Case Western Reserve develops app and sensors to help smokers quit
Researchers at Case Western Reserve University are using wearable sensor technology to develop an automatic alert system to help people quit smoking.
The sensors detect arm and body motions associated with smoking and the app then automatically texts 20- to 120-second video messages to smokers to nudge them by emphasizing both the health gains and the financial benefits of not smoking.
Researchers said the mobile alert system might be the first that combines an existing online platform with mindfulness training and a personalized plan for quitting smoking.
Case Western, in fact, found the technology has thus far demonstrated more than 98-percent accuracy in detecting “lighting up” from other similar motions.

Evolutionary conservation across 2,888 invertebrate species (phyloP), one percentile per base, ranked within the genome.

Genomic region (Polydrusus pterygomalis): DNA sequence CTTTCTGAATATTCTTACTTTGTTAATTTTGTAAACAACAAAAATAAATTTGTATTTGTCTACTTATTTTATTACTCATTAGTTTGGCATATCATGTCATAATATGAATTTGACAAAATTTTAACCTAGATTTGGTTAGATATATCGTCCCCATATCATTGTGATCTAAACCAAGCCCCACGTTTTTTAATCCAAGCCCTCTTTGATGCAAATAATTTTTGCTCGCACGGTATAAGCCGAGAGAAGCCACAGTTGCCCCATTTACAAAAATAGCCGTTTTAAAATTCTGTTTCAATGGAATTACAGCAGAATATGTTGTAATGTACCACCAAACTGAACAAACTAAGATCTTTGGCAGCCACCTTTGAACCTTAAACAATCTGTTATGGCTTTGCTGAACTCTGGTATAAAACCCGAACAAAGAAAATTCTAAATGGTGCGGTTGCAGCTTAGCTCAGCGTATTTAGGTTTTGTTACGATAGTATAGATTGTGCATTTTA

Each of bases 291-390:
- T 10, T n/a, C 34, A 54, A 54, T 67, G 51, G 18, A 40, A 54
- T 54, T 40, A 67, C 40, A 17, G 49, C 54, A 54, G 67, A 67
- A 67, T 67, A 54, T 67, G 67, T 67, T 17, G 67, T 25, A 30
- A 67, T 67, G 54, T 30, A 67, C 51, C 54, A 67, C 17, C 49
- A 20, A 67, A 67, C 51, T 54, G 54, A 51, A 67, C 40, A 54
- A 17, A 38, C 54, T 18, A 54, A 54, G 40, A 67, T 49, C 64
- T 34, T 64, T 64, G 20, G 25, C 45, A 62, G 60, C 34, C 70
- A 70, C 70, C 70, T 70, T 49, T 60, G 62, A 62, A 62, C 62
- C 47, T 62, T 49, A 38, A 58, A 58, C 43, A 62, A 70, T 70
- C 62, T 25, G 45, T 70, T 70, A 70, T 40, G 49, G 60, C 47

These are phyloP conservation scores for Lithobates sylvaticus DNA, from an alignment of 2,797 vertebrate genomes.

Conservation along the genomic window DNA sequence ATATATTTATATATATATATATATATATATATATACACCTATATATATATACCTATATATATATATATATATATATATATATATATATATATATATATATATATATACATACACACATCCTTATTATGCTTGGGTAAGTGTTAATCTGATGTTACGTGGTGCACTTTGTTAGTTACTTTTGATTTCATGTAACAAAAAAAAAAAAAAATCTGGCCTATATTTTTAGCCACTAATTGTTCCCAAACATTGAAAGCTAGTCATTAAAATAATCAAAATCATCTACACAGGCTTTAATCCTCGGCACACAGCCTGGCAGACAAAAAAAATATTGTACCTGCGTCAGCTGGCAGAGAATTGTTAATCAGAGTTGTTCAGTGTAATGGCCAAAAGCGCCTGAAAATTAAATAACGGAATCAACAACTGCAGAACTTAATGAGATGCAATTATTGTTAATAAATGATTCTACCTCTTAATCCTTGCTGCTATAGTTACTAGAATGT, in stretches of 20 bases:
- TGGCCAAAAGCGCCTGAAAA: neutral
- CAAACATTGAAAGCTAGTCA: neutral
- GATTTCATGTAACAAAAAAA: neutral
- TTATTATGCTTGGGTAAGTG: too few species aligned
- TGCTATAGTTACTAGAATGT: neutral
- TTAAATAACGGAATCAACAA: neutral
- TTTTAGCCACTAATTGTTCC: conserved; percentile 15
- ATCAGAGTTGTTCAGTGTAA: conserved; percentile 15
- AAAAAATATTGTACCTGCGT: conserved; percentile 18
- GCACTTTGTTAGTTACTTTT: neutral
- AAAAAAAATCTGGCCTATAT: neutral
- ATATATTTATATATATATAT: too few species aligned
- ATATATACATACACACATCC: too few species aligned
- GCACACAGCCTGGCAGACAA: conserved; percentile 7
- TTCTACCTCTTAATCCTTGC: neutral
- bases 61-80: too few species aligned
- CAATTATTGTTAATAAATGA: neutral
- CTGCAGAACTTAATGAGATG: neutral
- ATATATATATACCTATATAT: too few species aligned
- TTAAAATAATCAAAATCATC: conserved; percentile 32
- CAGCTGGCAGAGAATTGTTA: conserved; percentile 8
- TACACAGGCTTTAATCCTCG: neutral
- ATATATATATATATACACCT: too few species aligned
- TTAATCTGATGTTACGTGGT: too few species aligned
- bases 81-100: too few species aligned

“We’ve been able to differentiate between a single motion, which could be confused with eating or drinking, and a sequence of motions more clearly linked to the act of smoking a cigarette,” said Ming-Chun Huang, an assistant electrical engineering and computer science professor who led the technical aspect of the study.
The system was conceived, developed and tested over the last year by a team of electrical engineering and computer science researchers at the Case School of Engineering in collaboration with a clinical psychologist at the Case Western Reserve School of Medicine.
The app initially runs on Android-based operating systems.